Tuesday, March 31, 2015
Dan Burk, University of California, Irvine, School of Law, has published The 'Creating Around' Paradox at 128 Harvard Law Review Forum 118 (2015). Here is the abstract.
In his article on Creating Around Copyright, Joseph Fishman argues that the constraints imposed by copyright law promote the creativity of subsequent follow-on authors. He suggests that by limiting creative choices, copyright exclusivity may actually enhances the output of follow-on authors by requiring them to “create around” existing works. Yet embedded in Professor Fishman’s theory is a paradox that threatens to disable the putative benefits of creating around. Specifically, the conditions that are necessary for creating around are the same conditions that we would expect to lead to licensing of previously existing works, rather than to the creation of new ones. In other words, it appears that creating around can only occur when we would expect it not to occur. In this essay I illuminate this problem, showing how the logic of Fishman’s argument leads inevitably to this paradox, and I offer several suggestions as to how one might escape the creating around paradox.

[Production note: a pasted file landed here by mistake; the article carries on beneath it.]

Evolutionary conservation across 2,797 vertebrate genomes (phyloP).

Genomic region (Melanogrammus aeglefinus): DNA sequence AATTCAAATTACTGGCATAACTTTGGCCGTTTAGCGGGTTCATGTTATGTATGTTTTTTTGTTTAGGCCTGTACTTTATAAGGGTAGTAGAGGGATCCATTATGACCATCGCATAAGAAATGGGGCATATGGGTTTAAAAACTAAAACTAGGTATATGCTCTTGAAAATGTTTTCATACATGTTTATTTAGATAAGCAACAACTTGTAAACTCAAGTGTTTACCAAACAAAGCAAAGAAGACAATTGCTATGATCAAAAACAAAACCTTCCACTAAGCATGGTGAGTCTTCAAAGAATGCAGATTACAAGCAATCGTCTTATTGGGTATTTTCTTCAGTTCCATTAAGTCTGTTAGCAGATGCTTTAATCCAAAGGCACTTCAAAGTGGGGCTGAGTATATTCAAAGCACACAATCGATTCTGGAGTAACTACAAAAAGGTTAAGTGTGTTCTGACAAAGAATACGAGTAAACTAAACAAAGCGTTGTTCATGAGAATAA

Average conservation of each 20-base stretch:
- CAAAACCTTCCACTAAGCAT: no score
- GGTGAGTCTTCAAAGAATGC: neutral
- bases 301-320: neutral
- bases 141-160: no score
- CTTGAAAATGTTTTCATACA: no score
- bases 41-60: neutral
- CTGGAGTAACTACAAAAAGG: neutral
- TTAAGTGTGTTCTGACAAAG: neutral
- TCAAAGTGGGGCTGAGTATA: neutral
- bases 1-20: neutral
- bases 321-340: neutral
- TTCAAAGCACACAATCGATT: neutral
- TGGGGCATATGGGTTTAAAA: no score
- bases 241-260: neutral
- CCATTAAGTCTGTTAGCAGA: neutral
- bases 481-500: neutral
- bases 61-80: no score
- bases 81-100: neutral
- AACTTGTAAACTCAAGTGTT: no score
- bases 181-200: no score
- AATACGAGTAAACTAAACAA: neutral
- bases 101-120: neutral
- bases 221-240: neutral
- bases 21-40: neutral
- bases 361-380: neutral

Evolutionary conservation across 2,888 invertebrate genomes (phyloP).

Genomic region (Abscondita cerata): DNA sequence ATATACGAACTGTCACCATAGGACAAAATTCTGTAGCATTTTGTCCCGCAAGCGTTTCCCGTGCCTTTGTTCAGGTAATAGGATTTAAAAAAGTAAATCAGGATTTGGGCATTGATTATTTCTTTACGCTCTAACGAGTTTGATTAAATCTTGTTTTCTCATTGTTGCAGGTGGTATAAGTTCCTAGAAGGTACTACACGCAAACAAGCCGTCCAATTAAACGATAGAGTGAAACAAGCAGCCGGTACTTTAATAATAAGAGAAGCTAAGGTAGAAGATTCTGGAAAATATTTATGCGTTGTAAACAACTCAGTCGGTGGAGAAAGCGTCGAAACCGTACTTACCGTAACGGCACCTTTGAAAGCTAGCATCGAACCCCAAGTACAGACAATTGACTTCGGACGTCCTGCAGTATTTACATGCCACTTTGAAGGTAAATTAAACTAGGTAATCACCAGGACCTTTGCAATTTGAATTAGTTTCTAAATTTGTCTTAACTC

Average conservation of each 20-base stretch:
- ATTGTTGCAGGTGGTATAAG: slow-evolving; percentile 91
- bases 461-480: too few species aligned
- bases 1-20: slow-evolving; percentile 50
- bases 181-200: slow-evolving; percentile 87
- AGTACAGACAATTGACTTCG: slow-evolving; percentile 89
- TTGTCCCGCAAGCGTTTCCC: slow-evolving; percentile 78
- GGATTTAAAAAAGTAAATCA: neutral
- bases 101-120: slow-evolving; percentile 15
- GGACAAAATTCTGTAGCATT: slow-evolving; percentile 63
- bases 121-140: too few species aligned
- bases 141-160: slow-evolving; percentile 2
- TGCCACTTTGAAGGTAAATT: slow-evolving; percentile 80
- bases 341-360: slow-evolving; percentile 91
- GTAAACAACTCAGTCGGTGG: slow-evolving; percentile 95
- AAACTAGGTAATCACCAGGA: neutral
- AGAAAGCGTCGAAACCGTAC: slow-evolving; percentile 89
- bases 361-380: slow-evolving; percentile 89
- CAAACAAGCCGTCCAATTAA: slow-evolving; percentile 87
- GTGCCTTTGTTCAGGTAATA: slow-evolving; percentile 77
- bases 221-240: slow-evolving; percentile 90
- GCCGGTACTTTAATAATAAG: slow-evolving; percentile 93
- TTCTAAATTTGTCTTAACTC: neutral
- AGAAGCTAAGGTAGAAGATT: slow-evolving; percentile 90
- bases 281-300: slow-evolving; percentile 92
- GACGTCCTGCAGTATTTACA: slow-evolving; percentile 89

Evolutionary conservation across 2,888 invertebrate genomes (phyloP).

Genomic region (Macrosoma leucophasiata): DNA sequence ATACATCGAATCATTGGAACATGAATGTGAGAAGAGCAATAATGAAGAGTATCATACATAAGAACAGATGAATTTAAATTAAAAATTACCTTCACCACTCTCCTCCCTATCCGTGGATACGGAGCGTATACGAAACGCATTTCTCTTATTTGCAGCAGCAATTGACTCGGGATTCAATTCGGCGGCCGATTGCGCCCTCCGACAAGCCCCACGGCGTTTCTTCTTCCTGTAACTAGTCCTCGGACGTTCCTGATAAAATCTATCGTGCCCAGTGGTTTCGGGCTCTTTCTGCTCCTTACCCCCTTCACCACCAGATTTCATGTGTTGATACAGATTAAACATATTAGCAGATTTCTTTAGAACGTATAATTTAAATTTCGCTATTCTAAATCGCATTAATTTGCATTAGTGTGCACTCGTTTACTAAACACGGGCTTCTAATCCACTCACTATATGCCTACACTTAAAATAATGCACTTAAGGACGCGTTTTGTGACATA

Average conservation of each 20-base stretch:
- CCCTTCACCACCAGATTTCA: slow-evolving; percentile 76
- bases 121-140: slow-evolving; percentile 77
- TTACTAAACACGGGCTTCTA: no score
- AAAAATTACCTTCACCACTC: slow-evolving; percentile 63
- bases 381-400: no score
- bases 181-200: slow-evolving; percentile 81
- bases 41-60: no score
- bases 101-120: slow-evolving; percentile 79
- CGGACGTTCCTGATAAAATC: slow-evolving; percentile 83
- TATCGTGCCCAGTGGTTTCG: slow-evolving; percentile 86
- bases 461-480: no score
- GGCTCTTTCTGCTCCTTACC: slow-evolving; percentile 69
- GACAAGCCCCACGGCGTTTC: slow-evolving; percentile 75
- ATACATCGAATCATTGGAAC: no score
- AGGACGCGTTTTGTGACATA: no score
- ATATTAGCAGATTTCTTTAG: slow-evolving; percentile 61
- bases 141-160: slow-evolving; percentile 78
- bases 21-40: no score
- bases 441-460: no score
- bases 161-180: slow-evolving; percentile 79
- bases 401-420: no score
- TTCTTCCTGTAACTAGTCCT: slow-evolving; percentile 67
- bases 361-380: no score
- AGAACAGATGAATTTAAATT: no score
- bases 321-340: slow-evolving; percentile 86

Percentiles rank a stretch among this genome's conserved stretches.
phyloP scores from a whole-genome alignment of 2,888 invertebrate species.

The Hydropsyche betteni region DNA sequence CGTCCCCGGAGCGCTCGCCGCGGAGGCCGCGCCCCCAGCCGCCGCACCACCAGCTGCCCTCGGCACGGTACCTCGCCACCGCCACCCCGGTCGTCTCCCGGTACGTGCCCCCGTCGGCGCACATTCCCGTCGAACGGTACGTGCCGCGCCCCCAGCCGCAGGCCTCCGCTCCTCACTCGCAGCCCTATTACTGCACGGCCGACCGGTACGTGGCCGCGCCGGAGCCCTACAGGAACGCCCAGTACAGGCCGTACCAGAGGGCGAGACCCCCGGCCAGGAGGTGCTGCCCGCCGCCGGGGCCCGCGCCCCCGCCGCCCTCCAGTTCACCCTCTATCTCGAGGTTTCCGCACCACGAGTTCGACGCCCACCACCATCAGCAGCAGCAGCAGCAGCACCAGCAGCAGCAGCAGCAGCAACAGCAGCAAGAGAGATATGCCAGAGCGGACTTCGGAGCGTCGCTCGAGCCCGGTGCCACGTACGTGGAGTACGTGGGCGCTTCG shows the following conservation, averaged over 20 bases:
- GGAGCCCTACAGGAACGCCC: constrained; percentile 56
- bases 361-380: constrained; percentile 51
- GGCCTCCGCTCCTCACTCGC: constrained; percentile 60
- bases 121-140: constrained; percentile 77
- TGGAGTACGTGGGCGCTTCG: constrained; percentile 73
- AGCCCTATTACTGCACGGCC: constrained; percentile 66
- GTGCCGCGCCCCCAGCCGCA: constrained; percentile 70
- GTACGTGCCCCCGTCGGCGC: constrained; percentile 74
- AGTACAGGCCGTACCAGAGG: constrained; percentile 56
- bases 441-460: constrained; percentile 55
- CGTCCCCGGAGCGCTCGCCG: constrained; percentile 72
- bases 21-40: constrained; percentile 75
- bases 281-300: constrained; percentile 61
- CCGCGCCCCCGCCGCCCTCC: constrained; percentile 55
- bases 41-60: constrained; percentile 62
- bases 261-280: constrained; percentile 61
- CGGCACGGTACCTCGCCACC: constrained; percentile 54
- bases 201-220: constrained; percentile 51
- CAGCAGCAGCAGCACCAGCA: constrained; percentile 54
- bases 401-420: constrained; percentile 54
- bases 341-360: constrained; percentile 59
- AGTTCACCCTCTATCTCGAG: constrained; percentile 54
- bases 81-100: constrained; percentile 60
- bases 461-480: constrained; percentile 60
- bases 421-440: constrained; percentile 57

Download the article from SSRN at the link.